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Ning Hao‘s risqué road-trip comedy Breakup Buddies held its own atop the Chinese box office charts last week, taking nearly $49 million, but Marvel’s Guardians of the Galaxy won the weekend in the world’s second biggest film market.
After 13 days on release, Breakup Buddies has notched up a cume of $151.32 million. During the week there were 8.72 million admissions and 266,207 screenings, according to calculations by research outfit Entgroup for the week ending Oct. 12.
A tale of a recently divorced man and his best friend who set off on a series of misadventures, Breakup Buddies is on track to breach the crucial billion-yuan ($160 million) threshold in coming days.
However, Guardians powered ahead in its opening weekend. The Disney movie, which is only screening in 3D in China, took $30.07 million, according to Entgroup, in its first three days on screen, with 125,953 screenings and 4.71 million admissions. That’s nearly 40 percent of all screenings here.
Over the weekend, Breakup Buddies took just over $16 million.
It’s the latest muscular performance by a Marvel superhero in China, in a year that saw Captain America: The Winter Soldier take nearly $118 million here.
These numbers are all the more impressive given Guardians was released the weekend after a public holiday, normally a tough time for movies because schools are back in session and people are returning to work.
U.S. data put Guardians at $28 million from 23 markets, with $26.6 million coming from China, for the top October opening of all time for a Hollywood title.
In third place, Hong Kong director Peter Ho-sun Chan‘s Dearest, a child kidnapping drama based on a true story, continued its strong run, adding another $11.65 million for a cume of $47.50 million after 18 days on release.
Dearest had 97,162 screenings and marked up 2.13 million admissions. It features Zhao Wei, Tong Dawei, Huang Bo and Hao Lei.
Behind that was the Taiwanese cop actioner Black & White: The Dawn of Justice, which took $9.65 million for a total of $30.47 million after its first full week in Chinese cinemas.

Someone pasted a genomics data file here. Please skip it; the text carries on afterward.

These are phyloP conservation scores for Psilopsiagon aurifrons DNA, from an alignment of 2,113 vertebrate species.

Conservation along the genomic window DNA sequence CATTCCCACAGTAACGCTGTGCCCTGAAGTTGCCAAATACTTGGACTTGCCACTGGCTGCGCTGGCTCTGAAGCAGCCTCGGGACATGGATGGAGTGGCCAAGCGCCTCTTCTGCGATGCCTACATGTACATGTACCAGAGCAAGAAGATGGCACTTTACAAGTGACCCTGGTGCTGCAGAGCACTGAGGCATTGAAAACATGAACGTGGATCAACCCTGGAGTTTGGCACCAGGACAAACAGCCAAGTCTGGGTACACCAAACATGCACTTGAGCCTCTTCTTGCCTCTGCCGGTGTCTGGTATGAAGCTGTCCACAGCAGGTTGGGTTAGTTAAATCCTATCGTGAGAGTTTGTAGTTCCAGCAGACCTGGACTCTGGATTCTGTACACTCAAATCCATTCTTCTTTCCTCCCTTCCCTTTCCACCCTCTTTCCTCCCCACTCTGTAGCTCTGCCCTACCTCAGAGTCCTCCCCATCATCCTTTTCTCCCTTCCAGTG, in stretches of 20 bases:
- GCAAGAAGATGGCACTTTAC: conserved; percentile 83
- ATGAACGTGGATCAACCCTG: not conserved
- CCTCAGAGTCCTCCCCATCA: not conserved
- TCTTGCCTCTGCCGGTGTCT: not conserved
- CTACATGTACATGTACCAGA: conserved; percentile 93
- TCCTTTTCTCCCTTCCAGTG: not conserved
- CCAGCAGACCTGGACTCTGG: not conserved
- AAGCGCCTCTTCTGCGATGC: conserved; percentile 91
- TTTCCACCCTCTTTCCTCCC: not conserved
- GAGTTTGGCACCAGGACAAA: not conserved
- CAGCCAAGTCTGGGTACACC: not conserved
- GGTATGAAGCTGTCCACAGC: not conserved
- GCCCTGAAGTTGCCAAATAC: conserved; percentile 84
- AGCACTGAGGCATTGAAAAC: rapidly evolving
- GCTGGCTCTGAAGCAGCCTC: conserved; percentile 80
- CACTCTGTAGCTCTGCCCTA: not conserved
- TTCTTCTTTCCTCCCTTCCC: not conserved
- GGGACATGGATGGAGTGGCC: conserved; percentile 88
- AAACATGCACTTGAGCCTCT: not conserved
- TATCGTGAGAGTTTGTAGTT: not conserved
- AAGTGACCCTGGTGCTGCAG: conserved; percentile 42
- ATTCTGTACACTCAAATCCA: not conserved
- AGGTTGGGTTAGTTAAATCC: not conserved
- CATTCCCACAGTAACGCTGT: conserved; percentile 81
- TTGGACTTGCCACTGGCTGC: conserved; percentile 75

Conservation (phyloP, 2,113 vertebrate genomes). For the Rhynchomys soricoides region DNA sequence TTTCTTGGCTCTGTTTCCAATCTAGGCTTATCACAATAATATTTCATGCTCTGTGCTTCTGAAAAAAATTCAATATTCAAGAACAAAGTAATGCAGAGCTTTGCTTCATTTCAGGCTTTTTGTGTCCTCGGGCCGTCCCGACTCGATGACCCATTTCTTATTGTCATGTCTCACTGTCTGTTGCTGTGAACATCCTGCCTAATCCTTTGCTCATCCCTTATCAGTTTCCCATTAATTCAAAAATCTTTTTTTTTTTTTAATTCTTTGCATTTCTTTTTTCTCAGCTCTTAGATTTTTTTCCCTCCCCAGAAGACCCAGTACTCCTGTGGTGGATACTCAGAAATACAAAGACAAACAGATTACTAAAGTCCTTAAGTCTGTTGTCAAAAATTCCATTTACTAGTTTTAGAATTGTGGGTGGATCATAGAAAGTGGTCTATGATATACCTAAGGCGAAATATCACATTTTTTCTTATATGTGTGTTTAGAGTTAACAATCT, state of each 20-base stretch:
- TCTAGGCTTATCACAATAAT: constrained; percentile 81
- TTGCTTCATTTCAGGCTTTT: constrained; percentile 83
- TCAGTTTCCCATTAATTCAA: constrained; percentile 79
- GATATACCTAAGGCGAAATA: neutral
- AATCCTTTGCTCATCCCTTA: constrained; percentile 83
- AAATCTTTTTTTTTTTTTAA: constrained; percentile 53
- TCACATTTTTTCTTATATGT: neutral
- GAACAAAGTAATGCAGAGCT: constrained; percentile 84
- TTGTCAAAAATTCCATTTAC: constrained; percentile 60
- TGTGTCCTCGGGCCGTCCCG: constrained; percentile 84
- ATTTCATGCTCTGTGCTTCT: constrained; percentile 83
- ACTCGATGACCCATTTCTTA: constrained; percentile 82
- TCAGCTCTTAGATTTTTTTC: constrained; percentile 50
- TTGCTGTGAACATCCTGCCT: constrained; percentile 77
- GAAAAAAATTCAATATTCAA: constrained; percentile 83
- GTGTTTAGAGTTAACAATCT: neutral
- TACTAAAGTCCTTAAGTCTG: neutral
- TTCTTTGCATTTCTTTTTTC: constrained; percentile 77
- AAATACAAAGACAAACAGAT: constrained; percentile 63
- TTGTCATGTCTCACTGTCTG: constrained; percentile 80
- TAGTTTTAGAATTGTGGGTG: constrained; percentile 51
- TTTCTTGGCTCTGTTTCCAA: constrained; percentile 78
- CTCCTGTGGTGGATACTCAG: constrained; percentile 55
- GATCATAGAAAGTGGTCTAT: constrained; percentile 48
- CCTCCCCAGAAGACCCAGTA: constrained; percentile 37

Read more ‘Dearest’ (‘Qin’ai de’): Venice Review
Hong Kong director Ann Hui‘s historical epic The Golden Era was in fifth, earning another $2.58 million in its first full week for a cume of $7.17 million. The Golden Era (Huang jin shi dai) features Tang Wei and is set against the backdrop of 1930s China.
Behind that was the domestic horror movie Bugs, which took $1.97 million in its opening weekend, followed in seventh place by the latest episode in the McDull animated pig franchise, McDull: Me & My Mom, which notched up another $1.90 million for a cume of $6.6 million.
The sci-fi animated feature Armor Hero Atlas, directed by Zheng Guowei, was behind that, taking $1.85 million for a total of $6.29 million, followed by Kuiba III, which earned $790,000 for a cume of $3.77 million.
It’s not clear what this means for the release of big Hollywood tentpoles during the period — titles set to open before year-end include The Maze Runner, Teenage Mutant Ninja Turtles and Hercules — but it should mean a boost for cinemagoing generally.
Major Chinese titles coming up before year-end include Jiang Wen‘s 3D epic Gone With the Bullets, a sequel to 2010’s wildly successful Let the Bullets Fly, which is due to open in early December; John Woo‘s romantic epic The Crossing; and Tsui Hark’s 3D epic The Taking of Tiger Mountain.
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